The relationships between the types of inner-family communication and the development of renewed psychoses have frequently been investigated scientifically. Statistical relationships were to be found between a tense family climate ("high expressed emotion" or HEE) and an increased number of relapses of the illness. This has often been used to bring the blame to the families. It was maintained that the family was to blame for such a relapse either through hostile conduct or through over-protective behaviour. Based on these considerations, one encouraged the persons affected to separate themselves from the "family which makes them sick" and to become independent. The family itself was widely encountered with unconcealed rejection.
In the meantime, one knows that this one-sided interpretation is not correct. A tense domestic climate is by no means alone the responsibility of the relatives. The reasons for such a tense climate are generally to be seen in the inter-relationships between the behaviour of the person who has fallen ill and the reactions of those who are closely related to him/her. Nevertheless, these relatives frequently get the feeling that the outdated manner of thinking, of the "family which makes them sick", is still present in the heads of many therapists.
It is entirely natural that the severe illness of a family member cannot remain without consequences for the remaining members of the family. Relatives would have to be fully insensible if they themselves would not demonstrate occasional times of nervousness, despair, exhaustion, discouragement, uncertainty and perhaps sometimes also injustice. This makes everything simply topsy-turvy if the relatives are reproached by the therapists citing that these natural and normal human sensations are negligent conduct. If families are blamed and inner-family tensions are solely held to be the responsibility of these relatives, marriages will break apart, parents-child relationships will be destroyed and inter-sibling bonds will be severely burdened. As a consequence, the future family care is destroyed, thereby further intensifying the isolation and loneliness of the person who has fallen ill. It must be remembered that the help system offered by the family is still the largest, if is not the strongest social help system for persons who have become psychologically ill.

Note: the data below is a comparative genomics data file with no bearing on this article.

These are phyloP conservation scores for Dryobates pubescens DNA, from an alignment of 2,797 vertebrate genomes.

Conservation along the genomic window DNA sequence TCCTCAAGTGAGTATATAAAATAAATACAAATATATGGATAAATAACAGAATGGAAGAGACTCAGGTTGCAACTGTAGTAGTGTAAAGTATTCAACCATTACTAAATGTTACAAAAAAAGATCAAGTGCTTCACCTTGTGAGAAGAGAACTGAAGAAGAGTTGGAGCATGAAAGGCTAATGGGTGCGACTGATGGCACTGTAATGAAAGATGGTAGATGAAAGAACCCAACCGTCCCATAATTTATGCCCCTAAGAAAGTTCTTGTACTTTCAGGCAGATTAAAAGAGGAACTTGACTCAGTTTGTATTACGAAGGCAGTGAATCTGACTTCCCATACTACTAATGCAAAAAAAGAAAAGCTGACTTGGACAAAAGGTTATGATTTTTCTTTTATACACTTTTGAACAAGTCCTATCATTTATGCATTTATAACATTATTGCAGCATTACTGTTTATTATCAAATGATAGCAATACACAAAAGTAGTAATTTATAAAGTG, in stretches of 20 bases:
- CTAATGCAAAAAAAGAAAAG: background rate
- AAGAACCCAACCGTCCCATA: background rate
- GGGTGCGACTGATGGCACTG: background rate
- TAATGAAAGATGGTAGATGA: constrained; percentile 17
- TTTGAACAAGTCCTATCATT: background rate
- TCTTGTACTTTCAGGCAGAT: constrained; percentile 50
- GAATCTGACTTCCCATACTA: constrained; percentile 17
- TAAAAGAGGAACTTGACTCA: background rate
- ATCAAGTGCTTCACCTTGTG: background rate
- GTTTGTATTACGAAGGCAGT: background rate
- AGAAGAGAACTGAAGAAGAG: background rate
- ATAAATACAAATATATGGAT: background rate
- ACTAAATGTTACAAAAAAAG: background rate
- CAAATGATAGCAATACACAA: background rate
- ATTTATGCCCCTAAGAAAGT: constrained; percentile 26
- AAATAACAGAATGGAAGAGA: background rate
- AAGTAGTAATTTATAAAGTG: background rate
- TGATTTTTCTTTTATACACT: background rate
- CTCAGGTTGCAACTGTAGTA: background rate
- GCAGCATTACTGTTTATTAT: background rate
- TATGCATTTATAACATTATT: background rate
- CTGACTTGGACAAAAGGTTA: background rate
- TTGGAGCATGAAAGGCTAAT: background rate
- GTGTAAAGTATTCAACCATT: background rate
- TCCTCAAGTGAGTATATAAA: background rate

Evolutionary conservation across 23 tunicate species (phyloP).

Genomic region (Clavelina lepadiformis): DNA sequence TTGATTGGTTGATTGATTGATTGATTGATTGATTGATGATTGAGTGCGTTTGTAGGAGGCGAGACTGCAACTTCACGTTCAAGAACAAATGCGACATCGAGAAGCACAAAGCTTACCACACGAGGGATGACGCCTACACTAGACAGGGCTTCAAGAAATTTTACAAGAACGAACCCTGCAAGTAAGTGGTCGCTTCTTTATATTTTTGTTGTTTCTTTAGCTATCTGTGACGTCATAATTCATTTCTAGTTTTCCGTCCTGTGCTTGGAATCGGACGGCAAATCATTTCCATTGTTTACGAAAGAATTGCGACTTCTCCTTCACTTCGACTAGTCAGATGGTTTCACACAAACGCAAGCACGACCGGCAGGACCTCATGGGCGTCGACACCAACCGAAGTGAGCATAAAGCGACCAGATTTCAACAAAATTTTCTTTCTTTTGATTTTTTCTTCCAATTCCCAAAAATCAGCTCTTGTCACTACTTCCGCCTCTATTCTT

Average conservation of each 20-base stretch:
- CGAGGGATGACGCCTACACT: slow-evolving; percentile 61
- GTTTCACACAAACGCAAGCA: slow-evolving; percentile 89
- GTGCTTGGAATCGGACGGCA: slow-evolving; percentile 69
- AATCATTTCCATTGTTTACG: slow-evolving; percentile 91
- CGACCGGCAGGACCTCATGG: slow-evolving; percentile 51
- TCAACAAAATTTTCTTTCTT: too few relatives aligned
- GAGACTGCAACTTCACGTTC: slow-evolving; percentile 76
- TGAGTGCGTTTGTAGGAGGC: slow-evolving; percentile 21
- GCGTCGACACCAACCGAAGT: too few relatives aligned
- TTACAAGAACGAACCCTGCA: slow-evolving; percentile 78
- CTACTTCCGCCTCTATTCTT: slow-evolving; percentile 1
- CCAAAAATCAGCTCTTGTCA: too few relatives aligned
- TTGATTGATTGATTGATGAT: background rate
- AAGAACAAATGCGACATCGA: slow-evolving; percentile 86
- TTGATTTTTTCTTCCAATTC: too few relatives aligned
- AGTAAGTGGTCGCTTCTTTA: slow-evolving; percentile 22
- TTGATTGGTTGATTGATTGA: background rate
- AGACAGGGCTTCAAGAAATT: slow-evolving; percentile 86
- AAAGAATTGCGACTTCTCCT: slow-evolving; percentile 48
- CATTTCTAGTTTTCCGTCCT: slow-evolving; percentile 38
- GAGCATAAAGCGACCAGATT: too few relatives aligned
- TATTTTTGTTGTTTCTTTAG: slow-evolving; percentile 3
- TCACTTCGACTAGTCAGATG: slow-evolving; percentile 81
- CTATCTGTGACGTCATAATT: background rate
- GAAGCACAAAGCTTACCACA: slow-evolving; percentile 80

Naturally, no relative will contest the fact that a quiet and relaxed domestic atmosphere is profitable for all partners involved.
As such a relative, I see an obligation for therapists, in the interest of their patients, to work towards achieving a domestic climate which reflects less emotional tension. It is the responsibility of therapists to work towards maintaining a family help system as far as possible. The relatives should demand this of the therapists! Without the trustworthy cooperation in a trialogue, this goal cannot be achieved!
These relatives are not sick, but in trouble. They are awaiting support. They expect help through a supportive relationship with the member of the family who has fallen ill, they expect support and help in the interest of the person who is ill. They expect support in their efforts to normalize the inner-family relationships, which might possibly be burdened, they expect support and recognition for themselves personally, they expect trustworthy conversations with the therapist and they demand respect.
My request of therapists: please do not see relatives as being enemies or as troublemakers, or as co-patients who must be treated along with the person who is ill. Consider that relatives generally try hard to restore the sense of well-being in family members who have fallen ill; in the interest of your patients, look for the cooperation with their relatives. Of course, this may mean additional work for you first of all, but I am fully convinced that this trouble will pay for itself in the long-term, also for you - through a better working climate, through fewer complaints from relatives and, perhaps, also through better results in your therapeutic work.